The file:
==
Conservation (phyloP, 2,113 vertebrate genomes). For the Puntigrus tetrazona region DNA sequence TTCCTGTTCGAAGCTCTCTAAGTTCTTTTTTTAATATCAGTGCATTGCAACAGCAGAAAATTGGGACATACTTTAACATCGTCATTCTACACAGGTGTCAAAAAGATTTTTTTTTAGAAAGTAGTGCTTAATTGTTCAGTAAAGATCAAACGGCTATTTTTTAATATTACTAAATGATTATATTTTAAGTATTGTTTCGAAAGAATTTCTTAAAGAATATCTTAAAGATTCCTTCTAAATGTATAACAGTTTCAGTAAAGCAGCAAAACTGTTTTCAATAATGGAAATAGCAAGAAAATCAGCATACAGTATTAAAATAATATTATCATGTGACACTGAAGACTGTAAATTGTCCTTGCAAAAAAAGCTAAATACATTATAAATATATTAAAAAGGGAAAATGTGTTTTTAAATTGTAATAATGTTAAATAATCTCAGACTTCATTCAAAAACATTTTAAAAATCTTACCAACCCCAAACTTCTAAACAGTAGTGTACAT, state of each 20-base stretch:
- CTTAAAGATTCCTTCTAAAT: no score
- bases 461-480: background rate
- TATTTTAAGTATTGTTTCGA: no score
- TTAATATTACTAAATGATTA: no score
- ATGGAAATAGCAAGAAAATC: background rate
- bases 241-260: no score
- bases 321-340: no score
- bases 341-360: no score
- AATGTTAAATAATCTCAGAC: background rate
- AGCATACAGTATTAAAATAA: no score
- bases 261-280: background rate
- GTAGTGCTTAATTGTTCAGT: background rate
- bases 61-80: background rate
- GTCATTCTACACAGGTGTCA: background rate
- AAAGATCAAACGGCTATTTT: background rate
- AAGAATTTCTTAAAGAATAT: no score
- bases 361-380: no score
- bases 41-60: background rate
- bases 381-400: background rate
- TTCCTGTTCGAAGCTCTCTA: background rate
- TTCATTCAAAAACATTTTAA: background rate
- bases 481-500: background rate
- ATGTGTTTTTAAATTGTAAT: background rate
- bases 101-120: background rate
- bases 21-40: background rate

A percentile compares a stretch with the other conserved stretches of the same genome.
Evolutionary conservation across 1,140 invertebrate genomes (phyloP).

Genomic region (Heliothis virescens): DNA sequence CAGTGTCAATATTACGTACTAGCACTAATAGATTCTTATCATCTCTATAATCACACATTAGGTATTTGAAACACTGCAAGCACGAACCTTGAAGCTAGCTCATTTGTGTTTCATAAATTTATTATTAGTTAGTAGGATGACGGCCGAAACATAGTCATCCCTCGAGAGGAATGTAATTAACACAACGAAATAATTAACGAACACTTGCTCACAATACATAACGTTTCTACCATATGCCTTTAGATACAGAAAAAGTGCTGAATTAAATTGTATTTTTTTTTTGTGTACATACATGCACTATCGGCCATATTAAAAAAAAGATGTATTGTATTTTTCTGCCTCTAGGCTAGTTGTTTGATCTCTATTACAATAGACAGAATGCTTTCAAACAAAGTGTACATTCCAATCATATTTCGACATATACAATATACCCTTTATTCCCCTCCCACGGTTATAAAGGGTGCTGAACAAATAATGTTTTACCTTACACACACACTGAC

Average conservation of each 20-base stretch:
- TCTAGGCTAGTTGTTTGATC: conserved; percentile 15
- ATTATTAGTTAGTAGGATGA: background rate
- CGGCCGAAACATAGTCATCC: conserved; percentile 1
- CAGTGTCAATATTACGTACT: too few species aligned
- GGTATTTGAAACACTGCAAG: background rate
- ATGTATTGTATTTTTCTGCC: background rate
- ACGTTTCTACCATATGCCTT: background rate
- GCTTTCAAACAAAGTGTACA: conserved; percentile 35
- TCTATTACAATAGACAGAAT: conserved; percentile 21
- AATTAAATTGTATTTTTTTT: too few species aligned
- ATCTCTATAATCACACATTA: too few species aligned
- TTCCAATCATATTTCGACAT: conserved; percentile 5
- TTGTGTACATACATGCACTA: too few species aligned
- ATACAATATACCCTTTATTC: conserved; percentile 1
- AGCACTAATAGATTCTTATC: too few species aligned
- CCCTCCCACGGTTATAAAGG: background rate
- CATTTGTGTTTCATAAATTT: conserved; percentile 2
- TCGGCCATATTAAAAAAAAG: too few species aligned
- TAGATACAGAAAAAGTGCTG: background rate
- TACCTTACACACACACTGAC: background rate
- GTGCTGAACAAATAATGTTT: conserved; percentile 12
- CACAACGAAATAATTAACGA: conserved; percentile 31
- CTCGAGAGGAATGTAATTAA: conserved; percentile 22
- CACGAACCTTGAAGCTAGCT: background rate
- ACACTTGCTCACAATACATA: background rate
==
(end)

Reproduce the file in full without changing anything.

Conservation (phyloP, 2,113 vertebrate genomes). For the Puntigrus tetrazona region DNA sequence TTCCTGTTCGAAGCTCTCTAAGTTCTTTTTTTAATATCAGTGCATTGCAACAGCAGAAAATTGGGACATACTTTAACATCGTCATTCTACACAGGTGTCAAAAAGATTTTTTTTTAGAAAGTAGTGCTTAATTGTTCAGTAAAGATCAAACGGCTATTTTTTAATATTACTAAATGATTATATTTTAAGTATTGTTTCGAAAGAATTTCTTAAAGAATATCTTAAAGATTCCTTCTAAATGTATAACAGTTTCAGTAAAGCAGCAAAACTGTTTTCAATAATGGAAATAGCAAGAAAATCAGCATACAGTATTAAAATAATATTATCATGTGACACTGAAGACTGTAAATTGTCCTTGCAAAAAAAGCTAAATACATTATAAATATATTAAAAAGGGAAAATGTGTTTTTAAATTGTAATAATGTTAAATAATCTCAGACTTCATTCAAAAACATTTTAAAAATCTTACCAACCCCAAACTTCTAAACAGTAGTGTACAT, state of each 20-base stretch:
- CTTAAAGATTCCTTCTAAAT: no score
- bases 461-480: background rate
- TATTTTAAGTATTGTTTCGA: no score
- TTAATATTACTAAATGATTA: no score
- ATGGAAATAGCAAGAAAATC: background rate
- bases 241-260: no score
- bases 321-340: no score
- bases 341-360: no score
- AATGTTAAATAATCTCAGAC: background rate
- AGCATACAGTATTAAAATAA: no score
- bases 261-280: background rate
- GTAGTGCTTAATTGTTCAGT: background rate
- bases 61-80: background rate
- GTCATTCTACACAGGTGTCA: background rate
- AAAGATCAAACGGCTATTTT: background rate
- AAGAATTTCTTAAAGAATAT: no score
- bases 361-380: no score
- bases 41-60: background rate
- bases 381-400: background rate
- TTCCTGTTCGAAGCTCTCTA: background rate
- TTCATTCAAAAACATTTTAA: background rate
- bases 481-500: background rate
- ATGTGTTTTTAAATTGTAAT: background rate
- bases 101-120: background rate
- bases 21-40: background rate

A percentile compares a stretch with the other conserved stretches of the same genome.
Evolutionary conservation across 1,140 invertebrate genomes (phyloP).

Genomic region (Heliothis virescens): DNA sequence CAGTGTCAATATTACGTACTAGCACTAATAGATTCTTATCATCTCTATAATCACACATTAGGTATTTGAAACACTGCAAGCACGAACCTTGAAGCTAGCTCATTTGTGTTTCATAAATTTATTATTAGTTAGTAGGATGACGGCCGAAACATAGTCATCCCTCGAGAGGAATGTAATTAACACAACGAAATAATTAACGAACACTTGCTCACAATACATAACGTTTCTACCATATGCCTTTAGATACAGAAAAAGTGCTGAATTAAATTGTATTTTTTTTTTGTGTACATACATGCACTATCGGCCATATTAAAAAAAAGATGTATTGTATTTTTCTGCCTCTAGGCTAGTTGTTTGATCTCTATTACAATAGACAGAATGCTTTCAAACAAAGTGTACATTCCAATCATATTTCGACATATACAATATACCCTTTATTCCCCTCCCACGGTTATAAAGGGTGCTGAACAAATAATGTTTTACCTTACACACACACTGAC

Average conservation of each 20-base stretch:
- TCTAGGCTAGTTGTTTGATC: conserved; percentile 15
- ATTATTAGTTAGTAGGATGA: background rate
- CGGCCGAAACATAGTCATCC: conserved; percentile 1
- CAGTGTCAATATTACGTACT: too few species aligned
- GGTATTTGAAACACTGCAAG: background rate
- ATGTATTGTATTTTTCTGCC: background rate
- ACGTTTCTACCATATGCCTT: background rate
- GCTTTCAAACAAAGTGTACA: conserved; percentile 35
- TCTATTACAATAGACAGAAT: conserved; percentile 21
- AATTAAATTGTATTTTTTTT: too few species aligned
- ATCTCTATAATCACACATTA: too few species aligned
- TTCCAATCATATTTCGACAT: conserved; percentile 5
- TTGTGTACATACATGCACTA: too few species aligned
- ATACAATATACCCTTTATTC: conserved; percentile 1
- AGCACTAATAGATTCTTATC: too few species aligned
- CCCTCCCACGGTTATAAAGG: background rate
- CATTTGTGTTTCATAAATTT: conserved; percentile 2
- TCGGCCATATTAAAAAAAAG: too few species aligned
- TAGATACAGAAAAAGTGCTG: background rate
- TACCTTACACACACACTGAC: background rate
- GTGCTGAACAAATAATGTTT: conserved; percentile 12
- CACAACGAAATAATTAACGA: conserved; percentile 31
- CTCGAGAGGAATGTAATTAA: conserved; percentile 22
- CACGAACCTTGAAGCTAGCT: background rate
- ACACTTGCTCACAATACATA: background rate